Right now, the undisputed biggest game in the market is PlayerUnknown’s Battlegrounds. At the time of writing, PUBG averages over a million concurrent players each month with the total numbers for its player base still on the rise. So right now Microsoft’s exclusivity deal to bring PUBG to Xbox consoles is one of the biggest exclusives the company could have going for it. At least, theoretically. Because, so far the console release of PlayerUnknown’s Battlegrounds has been a highly-criticized mess across the board.
While the PC version of the game has never been known to run especially well and is still very much a work in progress, console players have come to expect a bit more from their games upon release. Instead of that, what greeted console players who got the game to eagerly see what all the hubbub was about was a game that was all at once unpolished, clunky, and poorly optimized. Almost immediately players were assailed by poor textures, awkward, unintuitive controls, and a frame rate that manages a consistent 20 FPS with it maybe hitting 30 once in a blue moon. Regardless of whether you’re playing on an Xbox One or the much more powerful Xbox One X.
For players coming from the PC version or worse yet, players who’ve never played PUBG before, the game is underwhelming to say the very least. It remains impressive that the game is on consoles at all, but that hardly matters when the product players have is markedly inferior and a hassle to play. Though the question then becomes, how will this affect PUBG’s popularity and effectiveness in the console market? The short answer? It’s going to be one steep uphill battle.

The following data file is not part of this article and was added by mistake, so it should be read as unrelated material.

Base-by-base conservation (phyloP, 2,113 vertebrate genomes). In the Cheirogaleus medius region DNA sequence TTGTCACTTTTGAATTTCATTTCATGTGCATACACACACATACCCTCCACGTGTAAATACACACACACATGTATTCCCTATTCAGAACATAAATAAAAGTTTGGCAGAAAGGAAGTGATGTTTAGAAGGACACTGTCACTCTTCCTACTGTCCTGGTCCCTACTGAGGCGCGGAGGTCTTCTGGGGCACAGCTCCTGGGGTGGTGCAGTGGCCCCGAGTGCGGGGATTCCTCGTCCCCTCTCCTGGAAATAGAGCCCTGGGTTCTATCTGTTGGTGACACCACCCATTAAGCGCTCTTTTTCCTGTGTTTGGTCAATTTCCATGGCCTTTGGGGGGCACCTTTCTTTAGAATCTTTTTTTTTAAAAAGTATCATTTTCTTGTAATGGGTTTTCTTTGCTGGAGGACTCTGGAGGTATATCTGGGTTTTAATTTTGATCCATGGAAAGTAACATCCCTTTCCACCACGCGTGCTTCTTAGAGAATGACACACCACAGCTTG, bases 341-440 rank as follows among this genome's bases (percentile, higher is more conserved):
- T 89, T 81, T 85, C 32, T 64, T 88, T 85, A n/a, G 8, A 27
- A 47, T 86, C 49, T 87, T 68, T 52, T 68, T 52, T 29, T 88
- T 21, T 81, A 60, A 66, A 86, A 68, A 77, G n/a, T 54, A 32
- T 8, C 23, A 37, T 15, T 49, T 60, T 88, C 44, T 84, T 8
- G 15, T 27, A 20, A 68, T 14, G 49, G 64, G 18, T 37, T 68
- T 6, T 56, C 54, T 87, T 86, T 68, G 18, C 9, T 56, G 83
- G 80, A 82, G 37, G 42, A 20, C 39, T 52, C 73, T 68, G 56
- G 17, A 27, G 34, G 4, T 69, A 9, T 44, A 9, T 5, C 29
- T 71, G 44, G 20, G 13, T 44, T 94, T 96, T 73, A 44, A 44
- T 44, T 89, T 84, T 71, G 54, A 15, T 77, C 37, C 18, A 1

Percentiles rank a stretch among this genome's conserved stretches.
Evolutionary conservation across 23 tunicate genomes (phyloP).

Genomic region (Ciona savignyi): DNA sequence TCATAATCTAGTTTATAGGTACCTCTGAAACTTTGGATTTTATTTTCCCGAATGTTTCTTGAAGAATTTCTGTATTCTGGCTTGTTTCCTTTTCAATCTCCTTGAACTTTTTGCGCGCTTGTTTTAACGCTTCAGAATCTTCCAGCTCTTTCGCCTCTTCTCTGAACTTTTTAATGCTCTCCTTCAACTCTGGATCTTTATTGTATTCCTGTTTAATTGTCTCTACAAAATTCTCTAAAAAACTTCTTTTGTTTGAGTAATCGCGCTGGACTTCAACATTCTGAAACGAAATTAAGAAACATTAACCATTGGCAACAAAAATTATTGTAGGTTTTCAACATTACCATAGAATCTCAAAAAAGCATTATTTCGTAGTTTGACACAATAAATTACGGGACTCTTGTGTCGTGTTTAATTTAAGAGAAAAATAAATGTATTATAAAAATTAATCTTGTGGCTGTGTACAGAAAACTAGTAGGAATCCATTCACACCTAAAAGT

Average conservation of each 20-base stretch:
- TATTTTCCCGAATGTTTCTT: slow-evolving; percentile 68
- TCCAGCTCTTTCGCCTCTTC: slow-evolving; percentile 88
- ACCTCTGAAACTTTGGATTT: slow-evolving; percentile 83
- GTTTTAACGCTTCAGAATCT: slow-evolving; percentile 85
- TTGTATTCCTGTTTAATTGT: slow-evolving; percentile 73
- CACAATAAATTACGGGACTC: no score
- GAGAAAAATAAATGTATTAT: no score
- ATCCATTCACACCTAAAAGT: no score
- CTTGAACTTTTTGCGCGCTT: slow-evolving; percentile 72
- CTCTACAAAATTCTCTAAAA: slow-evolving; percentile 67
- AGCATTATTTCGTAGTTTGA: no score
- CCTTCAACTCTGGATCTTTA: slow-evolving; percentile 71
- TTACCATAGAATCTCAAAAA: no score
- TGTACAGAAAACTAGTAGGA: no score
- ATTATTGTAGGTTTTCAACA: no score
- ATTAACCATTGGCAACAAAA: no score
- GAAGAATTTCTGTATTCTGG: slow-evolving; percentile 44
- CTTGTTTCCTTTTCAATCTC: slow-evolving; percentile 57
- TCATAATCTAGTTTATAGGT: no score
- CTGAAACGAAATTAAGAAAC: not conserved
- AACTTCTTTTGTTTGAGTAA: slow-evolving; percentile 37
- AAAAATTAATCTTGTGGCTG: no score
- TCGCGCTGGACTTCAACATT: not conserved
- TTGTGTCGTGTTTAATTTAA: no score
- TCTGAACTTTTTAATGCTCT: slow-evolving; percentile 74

In the era of modern gaming, players have become used to buggy or unpolished games. They are also used to patches to address these issues and PUBG will no doubt continue to be updated both on consoles and PC until both are considered satisfactory experiences. Though for PUBG on Xbox One, it may be a case of too little too late.
The game has already used up its first impression with console players and that first impression is not good. Worse yet, there is competition that not only does what PUBG does on consoles, but it does it for free. While being criticized by some as a shameless PUBG clone, Epic Games’ Fortnite’s Battle Royale mode offers the quintessential PUBG experience with an improved frame rate, better visuals, and a more intuitive control scheme. Did we also mention that it’s free? Because that’s gonna be a big deciding factor.
When there’s one game that is unrefined and cumbersome that costs money to play, versus a game that is fun and established while also being free, well, there’s no real debate as to which one customers will go for. It’s too early to say with absolute certainty how things will go, but with the way PlayerUnknown himself talks about his competitors it does seem like PUBG is at least a little bit concerned about the competition.
Though what is the bottom line here? People play PUBG and realize it’s maybe a bit more early-access than they think and then…what? Well, the safe bet is one of two possible outcomes.
One safe assumption is that the developer team will continue to patch and fine tune the console version; and as it continues to improve and get support it can steadily accrue more players and become a fun game, competing with rivals like Fortnite. The other is that the game has basically lost the race by tripping at the starting line and will spend its time playing catch up to Fortnite, never quite achieving the major success either Microsoft or PlayerUnknown wanted for it.
Either way, any hopes of the game becoming the same sort of unrivaled powerhouse on consoles as it is on PC are looking rather unlikely. The world has seen the console version of PUBG and so far it is thoroughly unimpressed. Though the game does remain an unprecedented success on PC to the extent that, short of a mass exodus of players, it’ll remain the biggest game on the market in spite of a botched console launch.
This is, of course, ultimately speculation. PUBG could turn things around and surprise console players with its growth the same way it did PC players. Though for now, it’s looking a lot like PUBG shot itself in the foot right out of the gate and will suffer in the console space because of it.